CCS-UK Electronic Fallback kept UK airfreight traffic flowing when a long CHIEF outage disrupted normal operations for over 14 hours on June 22.
BT – which operates the CCS-UK community system – invoked the CCS-UK Electronic Fallback routine enabling forwarders, transit sheds operators and airlines to continue operating without interruption.
The CCS-UK Electronic Fallback system is designed to prevent the potentially catastrophic impact of a failure of HMRC’s CHIEF (Customs Handling of Import and Export Freight) system by granting authourised traders in the UK delegated clearance to export and import goods. This avoids backlogs in UK air freight that would result from reverting to a manual system for processing Customs clearances.
The Electronic Fallback system was developed in collaboration with the UK industry, and is fully approved by HMRC. It can function for a continuous CHIEF outage of up to 30 days, allowing plenty of time for HMRC’s system to be restored.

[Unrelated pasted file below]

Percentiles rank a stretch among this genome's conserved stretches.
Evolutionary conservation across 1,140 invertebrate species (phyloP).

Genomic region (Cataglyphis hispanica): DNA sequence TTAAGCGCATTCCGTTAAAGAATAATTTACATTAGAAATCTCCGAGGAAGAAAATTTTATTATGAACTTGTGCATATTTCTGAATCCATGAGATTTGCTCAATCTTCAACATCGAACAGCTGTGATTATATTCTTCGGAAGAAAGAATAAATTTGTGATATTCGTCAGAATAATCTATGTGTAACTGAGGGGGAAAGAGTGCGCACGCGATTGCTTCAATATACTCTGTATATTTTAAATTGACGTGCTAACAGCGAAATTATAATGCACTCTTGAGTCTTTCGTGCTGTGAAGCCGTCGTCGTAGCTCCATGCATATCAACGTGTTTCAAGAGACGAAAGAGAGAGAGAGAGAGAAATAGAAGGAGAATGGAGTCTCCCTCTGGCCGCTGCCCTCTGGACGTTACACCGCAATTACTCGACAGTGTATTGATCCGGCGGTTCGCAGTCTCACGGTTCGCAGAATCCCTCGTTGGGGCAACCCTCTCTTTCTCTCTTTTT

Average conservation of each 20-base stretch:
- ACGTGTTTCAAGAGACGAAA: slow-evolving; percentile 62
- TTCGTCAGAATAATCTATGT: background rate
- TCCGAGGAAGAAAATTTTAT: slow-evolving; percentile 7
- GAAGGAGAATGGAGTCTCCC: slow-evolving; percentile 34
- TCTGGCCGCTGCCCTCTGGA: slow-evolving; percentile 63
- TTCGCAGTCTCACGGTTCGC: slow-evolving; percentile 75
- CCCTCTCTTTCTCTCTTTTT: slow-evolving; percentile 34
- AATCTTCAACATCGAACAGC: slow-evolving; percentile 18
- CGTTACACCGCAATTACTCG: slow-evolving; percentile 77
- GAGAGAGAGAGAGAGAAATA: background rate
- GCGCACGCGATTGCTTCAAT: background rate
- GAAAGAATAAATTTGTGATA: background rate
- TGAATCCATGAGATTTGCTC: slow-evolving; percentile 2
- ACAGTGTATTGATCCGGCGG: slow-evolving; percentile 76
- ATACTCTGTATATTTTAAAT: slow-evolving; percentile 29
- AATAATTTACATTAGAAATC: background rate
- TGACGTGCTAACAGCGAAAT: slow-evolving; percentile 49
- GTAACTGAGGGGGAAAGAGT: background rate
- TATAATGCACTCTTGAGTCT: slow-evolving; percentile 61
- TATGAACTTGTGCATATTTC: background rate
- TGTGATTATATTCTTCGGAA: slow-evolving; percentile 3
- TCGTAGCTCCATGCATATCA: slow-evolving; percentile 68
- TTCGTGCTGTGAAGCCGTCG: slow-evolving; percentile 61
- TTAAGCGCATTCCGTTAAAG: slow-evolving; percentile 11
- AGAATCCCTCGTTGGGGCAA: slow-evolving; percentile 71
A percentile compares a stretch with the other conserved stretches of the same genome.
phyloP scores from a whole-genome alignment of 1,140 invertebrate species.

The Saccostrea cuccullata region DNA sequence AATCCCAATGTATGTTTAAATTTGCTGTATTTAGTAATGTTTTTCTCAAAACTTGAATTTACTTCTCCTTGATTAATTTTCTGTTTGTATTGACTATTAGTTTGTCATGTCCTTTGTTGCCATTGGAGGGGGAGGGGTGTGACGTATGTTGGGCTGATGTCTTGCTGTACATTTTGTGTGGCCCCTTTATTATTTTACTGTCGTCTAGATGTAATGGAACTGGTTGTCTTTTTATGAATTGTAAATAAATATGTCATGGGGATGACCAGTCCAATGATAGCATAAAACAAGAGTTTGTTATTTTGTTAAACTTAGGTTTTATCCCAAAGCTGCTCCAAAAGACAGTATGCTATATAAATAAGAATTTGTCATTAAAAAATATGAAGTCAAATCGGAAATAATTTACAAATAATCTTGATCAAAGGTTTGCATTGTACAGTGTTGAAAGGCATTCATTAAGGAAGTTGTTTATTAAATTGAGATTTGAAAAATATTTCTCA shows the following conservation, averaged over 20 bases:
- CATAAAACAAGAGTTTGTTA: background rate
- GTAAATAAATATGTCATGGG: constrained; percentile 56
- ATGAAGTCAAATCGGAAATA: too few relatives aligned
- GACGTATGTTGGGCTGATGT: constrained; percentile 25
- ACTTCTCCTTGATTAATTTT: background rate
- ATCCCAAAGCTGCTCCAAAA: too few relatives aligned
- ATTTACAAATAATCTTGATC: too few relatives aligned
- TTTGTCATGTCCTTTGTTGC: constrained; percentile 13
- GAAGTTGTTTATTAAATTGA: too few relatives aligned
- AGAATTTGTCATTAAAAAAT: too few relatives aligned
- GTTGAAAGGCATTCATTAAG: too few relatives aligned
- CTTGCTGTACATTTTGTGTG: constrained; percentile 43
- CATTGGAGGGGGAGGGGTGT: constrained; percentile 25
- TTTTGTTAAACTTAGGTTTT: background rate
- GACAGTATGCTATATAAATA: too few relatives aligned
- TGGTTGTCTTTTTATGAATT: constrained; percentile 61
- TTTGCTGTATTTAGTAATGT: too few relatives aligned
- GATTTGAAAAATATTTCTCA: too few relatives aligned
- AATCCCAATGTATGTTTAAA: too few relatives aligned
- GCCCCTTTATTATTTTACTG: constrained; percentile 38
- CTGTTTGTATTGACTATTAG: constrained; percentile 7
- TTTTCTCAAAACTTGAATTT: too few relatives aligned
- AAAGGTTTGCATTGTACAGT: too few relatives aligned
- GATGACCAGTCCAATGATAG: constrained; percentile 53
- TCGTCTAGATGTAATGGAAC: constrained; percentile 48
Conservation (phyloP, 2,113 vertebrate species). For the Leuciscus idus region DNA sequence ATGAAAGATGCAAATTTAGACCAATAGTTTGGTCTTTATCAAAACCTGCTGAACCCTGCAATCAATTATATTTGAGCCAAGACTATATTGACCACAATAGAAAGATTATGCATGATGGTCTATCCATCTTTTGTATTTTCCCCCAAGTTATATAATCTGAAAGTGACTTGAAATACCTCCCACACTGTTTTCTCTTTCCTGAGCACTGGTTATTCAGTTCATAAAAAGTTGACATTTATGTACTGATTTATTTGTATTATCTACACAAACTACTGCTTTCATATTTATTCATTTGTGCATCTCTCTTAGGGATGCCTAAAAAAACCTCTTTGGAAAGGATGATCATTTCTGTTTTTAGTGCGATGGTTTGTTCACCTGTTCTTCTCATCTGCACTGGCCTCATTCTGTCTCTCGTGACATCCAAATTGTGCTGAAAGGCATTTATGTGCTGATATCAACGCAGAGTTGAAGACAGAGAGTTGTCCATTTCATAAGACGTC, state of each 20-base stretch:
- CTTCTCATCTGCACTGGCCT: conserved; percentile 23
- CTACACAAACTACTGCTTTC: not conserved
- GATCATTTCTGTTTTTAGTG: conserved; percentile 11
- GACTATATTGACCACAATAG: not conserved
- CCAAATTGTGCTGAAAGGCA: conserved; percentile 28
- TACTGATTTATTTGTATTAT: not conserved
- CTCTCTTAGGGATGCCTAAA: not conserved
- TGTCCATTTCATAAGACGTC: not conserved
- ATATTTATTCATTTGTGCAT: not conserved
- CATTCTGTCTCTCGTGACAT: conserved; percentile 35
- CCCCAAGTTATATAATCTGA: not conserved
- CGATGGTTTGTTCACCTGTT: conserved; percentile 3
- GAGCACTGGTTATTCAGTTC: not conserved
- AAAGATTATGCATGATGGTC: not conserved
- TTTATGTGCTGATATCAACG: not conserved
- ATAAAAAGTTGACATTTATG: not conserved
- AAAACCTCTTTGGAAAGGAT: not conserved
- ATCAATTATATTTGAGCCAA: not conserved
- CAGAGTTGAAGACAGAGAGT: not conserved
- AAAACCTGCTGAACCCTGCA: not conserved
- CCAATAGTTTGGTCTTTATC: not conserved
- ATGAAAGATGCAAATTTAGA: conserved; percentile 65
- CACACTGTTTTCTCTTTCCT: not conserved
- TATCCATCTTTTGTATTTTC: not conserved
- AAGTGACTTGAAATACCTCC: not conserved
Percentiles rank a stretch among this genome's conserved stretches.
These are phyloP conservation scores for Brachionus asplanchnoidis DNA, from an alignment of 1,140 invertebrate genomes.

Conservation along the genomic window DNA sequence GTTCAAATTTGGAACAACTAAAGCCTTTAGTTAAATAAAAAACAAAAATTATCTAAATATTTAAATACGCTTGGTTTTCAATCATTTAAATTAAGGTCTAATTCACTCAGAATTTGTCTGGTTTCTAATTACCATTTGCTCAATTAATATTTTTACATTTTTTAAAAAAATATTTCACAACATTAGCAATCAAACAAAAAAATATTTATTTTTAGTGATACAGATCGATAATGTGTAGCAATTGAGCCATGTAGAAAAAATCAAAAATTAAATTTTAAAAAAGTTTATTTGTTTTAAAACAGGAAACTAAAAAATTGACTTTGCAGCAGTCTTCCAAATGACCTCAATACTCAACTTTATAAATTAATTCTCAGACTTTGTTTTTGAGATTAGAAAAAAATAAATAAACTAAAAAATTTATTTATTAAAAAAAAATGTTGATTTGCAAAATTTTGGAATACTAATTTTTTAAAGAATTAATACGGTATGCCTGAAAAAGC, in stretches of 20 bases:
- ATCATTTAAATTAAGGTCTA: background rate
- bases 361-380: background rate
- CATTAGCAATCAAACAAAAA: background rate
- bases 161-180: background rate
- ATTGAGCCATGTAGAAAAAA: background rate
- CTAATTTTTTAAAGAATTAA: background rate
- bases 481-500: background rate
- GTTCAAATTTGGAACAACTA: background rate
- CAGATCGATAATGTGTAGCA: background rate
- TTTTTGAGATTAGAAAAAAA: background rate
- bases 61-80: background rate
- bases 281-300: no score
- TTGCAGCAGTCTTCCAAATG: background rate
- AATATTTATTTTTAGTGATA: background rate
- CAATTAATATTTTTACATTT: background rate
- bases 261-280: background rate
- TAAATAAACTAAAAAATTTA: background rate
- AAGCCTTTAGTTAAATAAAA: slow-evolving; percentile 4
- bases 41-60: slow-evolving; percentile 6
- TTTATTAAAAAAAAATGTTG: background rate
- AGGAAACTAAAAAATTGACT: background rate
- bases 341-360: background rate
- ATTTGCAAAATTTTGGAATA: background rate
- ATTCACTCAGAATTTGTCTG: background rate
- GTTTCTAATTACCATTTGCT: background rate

Says CCS-UK User Group programme director Guy Thompson: “Airfreight is all about urgency, so no delays are acceptable. In this recent outage, those agents, handlers and airlines that used the Electronic Fallback service were very successful in maintaining export and import flows, clearly illustrating its value to the air cargo industry and to our overall economy.
“Unfortunately, not enough forwarders took advantage of the service. While a manual fallback process is available and was used, its operation is far more onerous on Freight Forwarders and Transit shed operators than the electronic alternative provided by CCS-UK. We would therefore like to encourage more forwarders to check out the service, which is free to all CCS-UK users. Our web site contains downloadable guidance notes that fully explain how the system works.”
He concludes: “We are working with HMRC to implement an industry live trial to ensure that the air cargo industry will be better prepared for any future failure of CHIEF.”